Time Management Expert, Event Speaker: Mark Lamendola

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Time Tips: Email Time Reduction Tip#4

This is another installment in our series about saving time with e-mail. In this issue, we'll briefly discuss the bcc: field.

bcc: over-use. Some people bcc: "everyone" on an e-mail. The thinking is they don't want to leave out someone who might possibly want to be included in the distribution if the stars align just right or Publisher's Clearinghouse Sweepstakes declares them a winner.

The results of such an approach include:

  • A whole bunch of folks get an e-mail that doesn't apply to them.
  • You make yourself "fair game" to being copied on e-mails you have little or no interest in.
  • You expand the number of people who will reply to you with questions or comments.
  • Your e-mail address gains that much more exposure to being hijacked.
  • You may annoy people to the point that they just delete or block all of your e-mails.
  • You look unprofessional and undiscerning.

So, don't over-use the bcc: field. Copy only to people to whom that e-mail really applies.

Failing to use bcc: On the flipside of over-use, you have under-use. Failing to copy a person whose input is critical is a huge mistake. But why not just cc: all of the people who should get that e-mail? Well, that's OK if they have all given you permission to share their e-mail addresses with everyone else on the list (or you want everyone to have the ability to reply to everyone else on the list, thereby generating a blizzard of e-mails). But until you have such permission, use the bcc: field to protect people's privacy. You save time by not needing to reply to angry e-mails from the offended parties.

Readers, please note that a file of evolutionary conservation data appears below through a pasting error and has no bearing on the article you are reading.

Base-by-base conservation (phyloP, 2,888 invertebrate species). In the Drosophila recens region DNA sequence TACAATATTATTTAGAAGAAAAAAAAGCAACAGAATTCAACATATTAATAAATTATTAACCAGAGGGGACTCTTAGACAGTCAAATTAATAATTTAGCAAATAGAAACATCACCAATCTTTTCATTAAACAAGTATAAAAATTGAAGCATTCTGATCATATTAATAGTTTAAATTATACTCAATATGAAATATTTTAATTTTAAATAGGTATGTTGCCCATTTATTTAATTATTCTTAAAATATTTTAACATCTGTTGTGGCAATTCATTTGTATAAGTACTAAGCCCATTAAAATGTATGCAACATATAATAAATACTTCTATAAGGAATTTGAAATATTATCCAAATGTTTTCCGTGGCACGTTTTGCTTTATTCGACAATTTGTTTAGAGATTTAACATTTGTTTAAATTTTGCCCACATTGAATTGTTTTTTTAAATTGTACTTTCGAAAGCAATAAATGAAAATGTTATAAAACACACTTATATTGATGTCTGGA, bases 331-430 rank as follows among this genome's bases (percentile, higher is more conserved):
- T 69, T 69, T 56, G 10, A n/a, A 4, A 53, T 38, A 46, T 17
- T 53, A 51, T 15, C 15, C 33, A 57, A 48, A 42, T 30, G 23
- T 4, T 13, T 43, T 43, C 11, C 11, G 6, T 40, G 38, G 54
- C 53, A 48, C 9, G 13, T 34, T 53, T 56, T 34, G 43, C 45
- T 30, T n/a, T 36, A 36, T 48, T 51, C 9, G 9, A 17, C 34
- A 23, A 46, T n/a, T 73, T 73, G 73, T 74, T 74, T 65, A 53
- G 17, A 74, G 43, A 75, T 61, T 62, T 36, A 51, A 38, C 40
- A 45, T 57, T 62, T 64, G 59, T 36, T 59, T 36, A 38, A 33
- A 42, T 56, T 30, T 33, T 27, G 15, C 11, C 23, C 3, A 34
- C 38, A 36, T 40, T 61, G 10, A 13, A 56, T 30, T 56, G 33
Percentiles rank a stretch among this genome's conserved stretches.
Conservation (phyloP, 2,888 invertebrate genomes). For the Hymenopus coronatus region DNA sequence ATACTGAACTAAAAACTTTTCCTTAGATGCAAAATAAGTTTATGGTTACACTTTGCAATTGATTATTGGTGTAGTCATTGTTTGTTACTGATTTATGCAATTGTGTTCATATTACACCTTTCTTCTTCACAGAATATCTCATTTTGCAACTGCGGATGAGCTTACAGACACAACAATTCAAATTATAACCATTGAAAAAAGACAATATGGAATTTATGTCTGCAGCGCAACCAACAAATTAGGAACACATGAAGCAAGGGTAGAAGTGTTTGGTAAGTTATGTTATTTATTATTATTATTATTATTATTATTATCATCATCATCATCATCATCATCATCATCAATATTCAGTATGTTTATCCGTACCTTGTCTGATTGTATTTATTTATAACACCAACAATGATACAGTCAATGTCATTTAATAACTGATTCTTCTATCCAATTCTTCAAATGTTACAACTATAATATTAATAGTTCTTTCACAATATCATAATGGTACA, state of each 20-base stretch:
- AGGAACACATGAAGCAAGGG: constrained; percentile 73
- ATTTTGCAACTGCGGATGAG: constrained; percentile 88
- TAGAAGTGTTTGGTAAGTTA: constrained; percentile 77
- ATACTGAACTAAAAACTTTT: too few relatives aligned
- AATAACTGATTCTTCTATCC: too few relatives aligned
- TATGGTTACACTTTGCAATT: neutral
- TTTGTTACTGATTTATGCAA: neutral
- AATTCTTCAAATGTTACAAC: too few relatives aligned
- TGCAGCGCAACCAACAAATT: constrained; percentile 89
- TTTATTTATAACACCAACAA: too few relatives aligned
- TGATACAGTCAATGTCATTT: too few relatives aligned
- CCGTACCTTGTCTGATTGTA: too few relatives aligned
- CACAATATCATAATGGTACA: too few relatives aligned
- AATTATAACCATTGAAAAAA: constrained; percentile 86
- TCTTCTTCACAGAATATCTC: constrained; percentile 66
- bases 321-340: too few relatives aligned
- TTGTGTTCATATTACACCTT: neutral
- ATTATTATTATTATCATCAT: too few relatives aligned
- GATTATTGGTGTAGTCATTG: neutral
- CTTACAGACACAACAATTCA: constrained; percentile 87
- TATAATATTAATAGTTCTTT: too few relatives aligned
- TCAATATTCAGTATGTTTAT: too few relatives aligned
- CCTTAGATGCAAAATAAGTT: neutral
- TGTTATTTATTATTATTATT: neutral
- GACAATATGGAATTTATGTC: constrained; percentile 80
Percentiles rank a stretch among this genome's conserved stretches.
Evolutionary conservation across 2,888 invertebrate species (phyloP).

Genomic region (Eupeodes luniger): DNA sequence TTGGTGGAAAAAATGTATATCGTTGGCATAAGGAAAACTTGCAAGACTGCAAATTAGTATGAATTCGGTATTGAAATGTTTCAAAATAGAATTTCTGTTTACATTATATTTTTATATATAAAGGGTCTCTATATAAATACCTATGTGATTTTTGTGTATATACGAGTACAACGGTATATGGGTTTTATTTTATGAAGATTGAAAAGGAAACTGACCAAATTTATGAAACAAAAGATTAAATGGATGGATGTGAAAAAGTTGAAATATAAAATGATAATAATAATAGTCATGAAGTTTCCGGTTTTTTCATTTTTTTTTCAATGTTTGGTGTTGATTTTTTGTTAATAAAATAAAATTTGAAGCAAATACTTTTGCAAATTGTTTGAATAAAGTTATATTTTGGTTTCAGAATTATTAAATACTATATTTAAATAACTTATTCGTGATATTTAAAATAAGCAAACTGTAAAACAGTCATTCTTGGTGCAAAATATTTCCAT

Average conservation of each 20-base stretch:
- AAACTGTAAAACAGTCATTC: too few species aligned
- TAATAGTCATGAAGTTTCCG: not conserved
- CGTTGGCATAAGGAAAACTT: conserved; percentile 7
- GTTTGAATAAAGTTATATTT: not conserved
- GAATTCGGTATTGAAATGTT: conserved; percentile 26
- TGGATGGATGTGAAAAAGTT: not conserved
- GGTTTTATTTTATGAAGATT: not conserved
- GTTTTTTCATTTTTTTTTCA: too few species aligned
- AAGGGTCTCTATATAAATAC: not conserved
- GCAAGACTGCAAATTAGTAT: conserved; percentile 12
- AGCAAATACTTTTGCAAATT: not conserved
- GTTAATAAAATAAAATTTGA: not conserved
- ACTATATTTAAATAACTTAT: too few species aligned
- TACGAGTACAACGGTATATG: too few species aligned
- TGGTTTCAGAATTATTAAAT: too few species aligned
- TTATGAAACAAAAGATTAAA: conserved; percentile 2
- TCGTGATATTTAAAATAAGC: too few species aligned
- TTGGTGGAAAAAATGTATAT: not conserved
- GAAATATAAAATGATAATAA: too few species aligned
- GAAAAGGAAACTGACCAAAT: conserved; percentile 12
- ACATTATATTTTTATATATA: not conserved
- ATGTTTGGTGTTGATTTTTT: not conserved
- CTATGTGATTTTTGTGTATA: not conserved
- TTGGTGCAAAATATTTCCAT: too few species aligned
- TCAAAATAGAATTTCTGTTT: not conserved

When to use bcc:

  • The message applies to everyone on the list ("the list" being the address of the recipients in the bcc: field).
  • Not everyone on the list has given permission for everyone else on the list to have their e-mail address.
  • You don't want any person on the list to respond to the entire list.

Sending e-mail properly--whether Reply All, cc:, or bcc:--simply requires a little planning and consideration. By reducing confusion and heading off potentially huge problems, it can save you--and everyone else--quite a bit of time.


Do you want to radically improve how well people in your organization make use of the limited number of hours in each work day?

Contact me to arrange a time when we can talk about a presentation: mark@mindconnection.com. Why arrange a time? So I can give you full attention during the call. There's a really powerful time management tip. Ask me why it works.